While much of the world’s attention is focused on Rio de Janeiro in Brazil during the Carnival season, smaller parties have got into high gear across the continent.
The Carnival of Oruro, part of UNESCO’s Intangible Cultural Heritage of Humanity, has been a real success and a strong showcase for Bolivian culture, the Bolivian Minister of Culture and Tourism Wilma Alanoca said Sunday in a press conference.
According to government data, around half a million tourists visited the carnival on Saturday, which, Alanoca said, exceeded their estimate.
The minister vowed to work hard to consolidate the festivity as a global attraction. She added that they would improve Oruro’s infrastructure and launch a campaign in May to promote the carnival worldwide.
Writing on Twitter on Sunday after participating in the opening ceremony in Oruro on Saturday, Bolivian President Evo Morales said the carnival was “unbeatable and unrivalled.”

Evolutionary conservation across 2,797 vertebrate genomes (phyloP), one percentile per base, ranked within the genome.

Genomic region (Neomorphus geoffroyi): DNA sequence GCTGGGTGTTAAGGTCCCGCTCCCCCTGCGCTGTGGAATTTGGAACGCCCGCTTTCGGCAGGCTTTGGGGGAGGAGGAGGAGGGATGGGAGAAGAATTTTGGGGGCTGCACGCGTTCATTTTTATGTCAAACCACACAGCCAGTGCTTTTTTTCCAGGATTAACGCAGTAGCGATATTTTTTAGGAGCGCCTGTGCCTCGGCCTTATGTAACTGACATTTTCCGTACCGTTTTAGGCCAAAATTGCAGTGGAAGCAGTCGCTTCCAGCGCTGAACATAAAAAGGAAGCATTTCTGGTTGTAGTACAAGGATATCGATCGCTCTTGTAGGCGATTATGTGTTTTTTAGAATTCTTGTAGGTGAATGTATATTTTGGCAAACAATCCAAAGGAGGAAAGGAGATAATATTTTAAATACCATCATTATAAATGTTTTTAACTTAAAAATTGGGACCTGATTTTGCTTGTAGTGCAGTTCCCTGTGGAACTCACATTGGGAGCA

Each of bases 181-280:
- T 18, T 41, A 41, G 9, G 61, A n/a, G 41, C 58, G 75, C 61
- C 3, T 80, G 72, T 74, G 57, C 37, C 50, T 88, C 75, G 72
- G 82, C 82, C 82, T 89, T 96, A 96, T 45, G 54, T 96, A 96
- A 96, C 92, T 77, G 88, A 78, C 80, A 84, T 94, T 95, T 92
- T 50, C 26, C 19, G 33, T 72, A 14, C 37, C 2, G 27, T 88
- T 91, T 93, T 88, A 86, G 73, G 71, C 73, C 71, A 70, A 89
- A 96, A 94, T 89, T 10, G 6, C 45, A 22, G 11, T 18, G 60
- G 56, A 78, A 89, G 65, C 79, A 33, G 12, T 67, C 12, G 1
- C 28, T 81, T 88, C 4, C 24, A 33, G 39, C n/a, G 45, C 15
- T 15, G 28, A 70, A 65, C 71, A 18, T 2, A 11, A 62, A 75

To the north, on Sunday, Venezuela got its own festivities underway with the traditional Carnival of El Callao held in the southern state of Bolivar. The carnival was approved by UNESCO as an Intangible Cultural Heritage of Humanity last December.
At a ceremony to receive UNESCO’s certificate before the official start of the carnival, Venezuelan Tourism Minister Marleny Contreras said: “We will continue accompanying and strengthening all our traditions.”
El Callao has held carnivals for over 100 years, with the “madams” being its highlight, as women of all ages put on colorful clothes, accessories and turbans to represent ladies of the 19th century.
The Carnival of El Callao, the oldest in Venezuela, is the country’s fifth tradition on the UNESCO list. Enditem